|view toward Mel Lastman Square|
|Maquette by Joseph Muscat, 2013.|
My obsession with the image of the cabin, a minimalist representation of a house, began 32 years ago while still a student at OCAD. I was drawn to this simple isometric form for reasons unknown to me at the time but which became clearer with the passage of time. In 1997, I took a trip to Moosonnee aboard the Polar Bear Express. In twenty-four hours I was transported from the frantic crowds of Union Station to the remote dirt roads of this James Bay outpost. On the way to and from Moosonnee, I passed hundreds of these remote one room cabins splayed among the trees of the boreal forests and low brush bush. These ubiquitous cabins, with their smoking chimneys suddenly took on a different meaning. It was a déja-vue followed by an Aha! moment which made a long lasting impression on my image repertoire ever since. I have drawn and painted, photographed, made prints of and constructed this icon throughout my entire career.
The open leaning skeletal structure consisting of a façade, a roof, and a side wall and stabilized by a floor base will stand in the middle of the shallow water pool in Mel Lastman Square. The sculpture embodies my long history of living and working in this Yonge and Sheppard neighbourhood. Besides the symbolic implications I attach to this image, I now know that my family’s uprooting from my native Malta during my teen years and settling in Toronto must have also been an influential factor. For the first time, my family owned a home and this feeling of security and comfort offered me the opportunity to later own my very own house and studio, bring up a family, teach and be conveniently close to all the amenities of the city of Toronto within just a quick subway ride.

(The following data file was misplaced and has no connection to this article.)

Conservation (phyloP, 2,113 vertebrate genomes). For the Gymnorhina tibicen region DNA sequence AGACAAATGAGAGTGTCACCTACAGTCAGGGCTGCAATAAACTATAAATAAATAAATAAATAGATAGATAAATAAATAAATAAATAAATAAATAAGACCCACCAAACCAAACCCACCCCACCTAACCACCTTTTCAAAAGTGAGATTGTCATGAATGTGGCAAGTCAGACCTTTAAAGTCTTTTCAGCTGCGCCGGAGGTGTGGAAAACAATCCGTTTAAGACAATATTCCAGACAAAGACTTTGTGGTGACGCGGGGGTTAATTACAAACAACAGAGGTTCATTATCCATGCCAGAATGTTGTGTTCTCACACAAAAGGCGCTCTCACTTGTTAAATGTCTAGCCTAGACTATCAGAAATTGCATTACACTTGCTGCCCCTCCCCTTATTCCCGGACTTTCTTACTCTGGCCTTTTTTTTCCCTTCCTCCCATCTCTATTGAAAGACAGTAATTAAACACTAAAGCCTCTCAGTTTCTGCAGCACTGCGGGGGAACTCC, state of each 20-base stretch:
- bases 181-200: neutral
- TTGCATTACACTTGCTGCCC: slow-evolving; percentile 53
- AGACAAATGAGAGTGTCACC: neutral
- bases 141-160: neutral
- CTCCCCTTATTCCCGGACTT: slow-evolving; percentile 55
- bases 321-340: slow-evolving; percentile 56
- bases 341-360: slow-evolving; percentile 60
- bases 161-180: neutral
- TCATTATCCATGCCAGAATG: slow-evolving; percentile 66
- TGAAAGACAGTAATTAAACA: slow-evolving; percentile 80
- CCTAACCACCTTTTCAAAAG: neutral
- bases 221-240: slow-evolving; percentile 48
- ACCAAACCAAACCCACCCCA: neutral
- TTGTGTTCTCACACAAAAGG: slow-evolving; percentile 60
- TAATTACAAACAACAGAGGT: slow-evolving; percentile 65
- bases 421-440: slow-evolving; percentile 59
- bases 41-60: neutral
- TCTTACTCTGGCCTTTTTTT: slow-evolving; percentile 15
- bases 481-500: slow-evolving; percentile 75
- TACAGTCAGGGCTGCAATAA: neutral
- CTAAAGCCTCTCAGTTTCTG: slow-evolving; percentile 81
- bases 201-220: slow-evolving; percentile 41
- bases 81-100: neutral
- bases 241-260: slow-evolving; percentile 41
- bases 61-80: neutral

Symbolically, HOMEOSTASIS represents both the personal yearning for and the right to shelter and protection. The sculpture stands tall and solid and yet its leaning stance and wind-sensitive wavering gives it a tentative and uncertain sensation. The sparse use of material does not take away from its solidity but gives it transparency and interaction with its surroundings and the use of primary colours gives it visibility and playfulness. As its namesake, this construction is caught in the act of maintaining equilibrium suggestive of the juggling act of every individual and family trying to make a comfortable living in a community close to the largest city in the country; it is also symbolic of the constant balancing act between the built and the open green environment.
HOMEOSTASIS will be installed in the water pool in Mel Lastman Square. Visit any time between July 2 and August 24.
Mel Lastman Square
5100 Yonge Street, Toronto
Thanks to the City of Toronto's Mel Lastman Square and the office of Councillor Filion for hosting this installation.
ABOUT JOSEPH MUSCAT
|Photo of Joseph Muscat by G. Akouna|